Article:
Student admissions workers help make Baylor dreams come true

Andrew Kuykendall works in the Undergraduate Admissions office in Robinson Tower. Rider Farris | Robinson Tower Photo credit: Rider Farris

By Rider Farris | Reporter

Most students seen walking across Baylor’s campus were once hopeful high school seniors, waiting for their acceptance letter to whisk them away to Waco. But, not every student knows exactly how the admissions process works at Baylor.

This past fall marked the beginning of Flower Mound senior Andrew Kuykendall’s first year as an admissions data processor in Undergraduate Admissions. In this role, Kuykendall works to help make those Baylor dreams a reality for those hopeful high school seniors.

“We get tons and tons of applications every year and they obviously need someone to work and process those applications,” Kuykendall said. “If we didn’t work in the admissions office and do the work we do every week, then there would be a lot of backlog and a lot of problems that would happen on freshmen coming in and transcripts coming in and us working them.”

The job search for Kuykendall began back in June 2017, when he found the job application on the Baylor student employment website. He replied to the job listing and received an email from his future boss, Erin Poteet, soon after. He was then called in for an interview with Poteet and a student supervisor, then was hired by the end of the week.

“I was wanting a student employment job,” Kuykendall said. “I was eligible for work-study, so I went on the Baylor website and was looking for different jobs and I saw the admissions one. They were the first one to reach out to me.”

Kuykendall worked two student jobs at his previous school, Babson College in Massachusetts, before transferring to Baylor. He said he took an interest in admissions due to the nature of the work. He said it closely aligns with his Management Information Systems major, due to the heavy emphasis on data entry, and that he enjoys the job because of the work environment.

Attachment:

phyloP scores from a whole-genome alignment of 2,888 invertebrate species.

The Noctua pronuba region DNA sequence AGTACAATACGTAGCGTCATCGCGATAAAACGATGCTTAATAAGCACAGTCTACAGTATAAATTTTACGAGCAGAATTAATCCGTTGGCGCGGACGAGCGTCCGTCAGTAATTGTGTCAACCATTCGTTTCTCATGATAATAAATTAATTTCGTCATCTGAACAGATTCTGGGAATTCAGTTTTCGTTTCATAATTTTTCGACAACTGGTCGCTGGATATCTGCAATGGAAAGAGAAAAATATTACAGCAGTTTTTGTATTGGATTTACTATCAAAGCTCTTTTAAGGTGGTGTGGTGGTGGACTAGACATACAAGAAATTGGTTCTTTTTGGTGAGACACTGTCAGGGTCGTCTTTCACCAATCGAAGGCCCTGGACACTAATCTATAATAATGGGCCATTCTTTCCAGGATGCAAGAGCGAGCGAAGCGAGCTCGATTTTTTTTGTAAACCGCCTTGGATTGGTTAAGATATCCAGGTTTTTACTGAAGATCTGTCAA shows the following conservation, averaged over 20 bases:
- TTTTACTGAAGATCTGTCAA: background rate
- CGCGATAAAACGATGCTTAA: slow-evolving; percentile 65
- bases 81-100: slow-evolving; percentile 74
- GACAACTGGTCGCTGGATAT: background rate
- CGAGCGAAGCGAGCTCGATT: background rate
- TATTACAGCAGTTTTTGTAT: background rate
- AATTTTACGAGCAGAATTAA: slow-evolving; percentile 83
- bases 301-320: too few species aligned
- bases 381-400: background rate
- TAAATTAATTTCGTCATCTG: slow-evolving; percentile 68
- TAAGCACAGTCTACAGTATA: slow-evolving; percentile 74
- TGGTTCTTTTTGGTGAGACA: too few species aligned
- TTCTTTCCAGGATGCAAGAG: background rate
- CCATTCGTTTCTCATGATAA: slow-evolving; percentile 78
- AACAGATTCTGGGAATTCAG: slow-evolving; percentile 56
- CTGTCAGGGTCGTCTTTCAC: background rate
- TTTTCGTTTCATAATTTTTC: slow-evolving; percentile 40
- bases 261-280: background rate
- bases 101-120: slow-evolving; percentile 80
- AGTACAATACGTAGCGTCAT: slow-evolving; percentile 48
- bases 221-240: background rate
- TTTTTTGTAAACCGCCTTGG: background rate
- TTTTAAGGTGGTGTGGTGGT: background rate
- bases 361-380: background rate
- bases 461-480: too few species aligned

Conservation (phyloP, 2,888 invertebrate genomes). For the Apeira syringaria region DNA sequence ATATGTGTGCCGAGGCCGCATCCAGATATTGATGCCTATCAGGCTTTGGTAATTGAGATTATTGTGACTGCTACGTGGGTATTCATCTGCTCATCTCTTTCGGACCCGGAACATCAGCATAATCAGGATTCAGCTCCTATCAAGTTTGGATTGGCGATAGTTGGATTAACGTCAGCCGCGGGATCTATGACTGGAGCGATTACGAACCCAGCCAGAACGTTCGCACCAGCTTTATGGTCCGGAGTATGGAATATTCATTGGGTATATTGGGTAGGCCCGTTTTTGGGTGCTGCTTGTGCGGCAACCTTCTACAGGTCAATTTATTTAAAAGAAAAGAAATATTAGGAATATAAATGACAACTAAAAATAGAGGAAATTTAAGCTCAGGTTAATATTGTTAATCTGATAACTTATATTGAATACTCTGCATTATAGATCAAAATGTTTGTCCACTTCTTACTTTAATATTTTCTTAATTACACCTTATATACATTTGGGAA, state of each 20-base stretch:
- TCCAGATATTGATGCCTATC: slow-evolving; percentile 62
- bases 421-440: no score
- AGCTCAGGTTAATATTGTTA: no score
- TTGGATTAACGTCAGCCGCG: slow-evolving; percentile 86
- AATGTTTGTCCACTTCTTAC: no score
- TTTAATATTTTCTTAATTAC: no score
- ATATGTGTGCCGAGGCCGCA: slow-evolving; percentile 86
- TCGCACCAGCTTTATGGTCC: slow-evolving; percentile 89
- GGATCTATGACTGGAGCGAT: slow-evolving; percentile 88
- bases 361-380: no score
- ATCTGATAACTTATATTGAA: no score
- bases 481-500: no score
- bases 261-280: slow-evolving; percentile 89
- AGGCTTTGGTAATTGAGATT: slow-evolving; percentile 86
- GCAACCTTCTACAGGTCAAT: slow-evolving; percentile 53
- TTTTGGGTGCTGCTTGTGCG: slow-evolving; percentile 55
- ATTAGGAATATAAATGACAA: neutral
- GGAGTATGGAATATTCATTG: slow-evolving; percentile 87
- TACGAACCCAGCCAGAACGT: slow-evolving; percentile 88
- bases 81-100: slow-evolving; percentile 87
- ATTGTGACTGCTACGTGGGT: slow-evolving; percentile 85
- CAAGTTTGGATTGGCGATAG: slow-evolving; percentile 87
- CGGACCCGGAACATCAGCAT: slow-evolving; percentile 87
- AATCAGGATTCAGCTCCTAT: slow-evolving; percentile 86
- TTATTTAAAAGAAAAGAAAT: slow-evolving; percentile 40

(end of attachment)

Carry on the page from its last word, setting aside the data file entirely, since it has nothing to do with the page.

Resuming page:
“I love it — very relaxed environment,” Kuykendall said. “Everyone’s friendly with each other. It’s quiet when you want it to be and it can be loud and fun when you want it to be fun. It just depends on the day and what your mood is. But I personally love it.”

As a student worker in Undergraduate Admissions, Kuykendall is tasked with inputting prospective student’s information into a Baylor database. He puts GPA, class rank and size, test scores and other information into a program for each student, and sometimes must count letter grades to better see the student’s academic performance. Admissions workers are also tasked with the input of potential prospective student information gathered at college fairs and other recruiting events.

At times, student workers are given other odd jobs to handle, including writing postcards and rolling t-shirts for rallies. Houston junior Lauren Kirsch, a second-year student worker in Undergraduate Admissions, said she really enjoys this aspect of the job. She said there is always work to do in the office, but that these tasks allow a break from the everyday job.

“The best part of working in admissions is knowing that your job is important,” Kirsch said. “Some of my favorite things to do are the odd jobs we get tasked with when there aren’t as many transcripts to process. Writing postcards, folding t-shirts and preparing the folders for acceptance letters is always a nice change of pace from the routine.”

Kuykendall also said he likes the job because he can be very flexible with his schedule. His work schedule was built around his class schedule, so he usually works mornings. He is also able to switch shifts around sometimes, if something comes up and he can no-longer make it to work.

His favorite part of the job though, is the group of people he works with and the experience it provides. Kuykendall said he enjoys the Halloween and Christmas parties the office hosts because it allows everyone to relax and have a good time. He recommends any student to consider the job if they are looking for one.

“It’s really fun,” Kuykendall said. “The workers are great. Everyone has a good time.”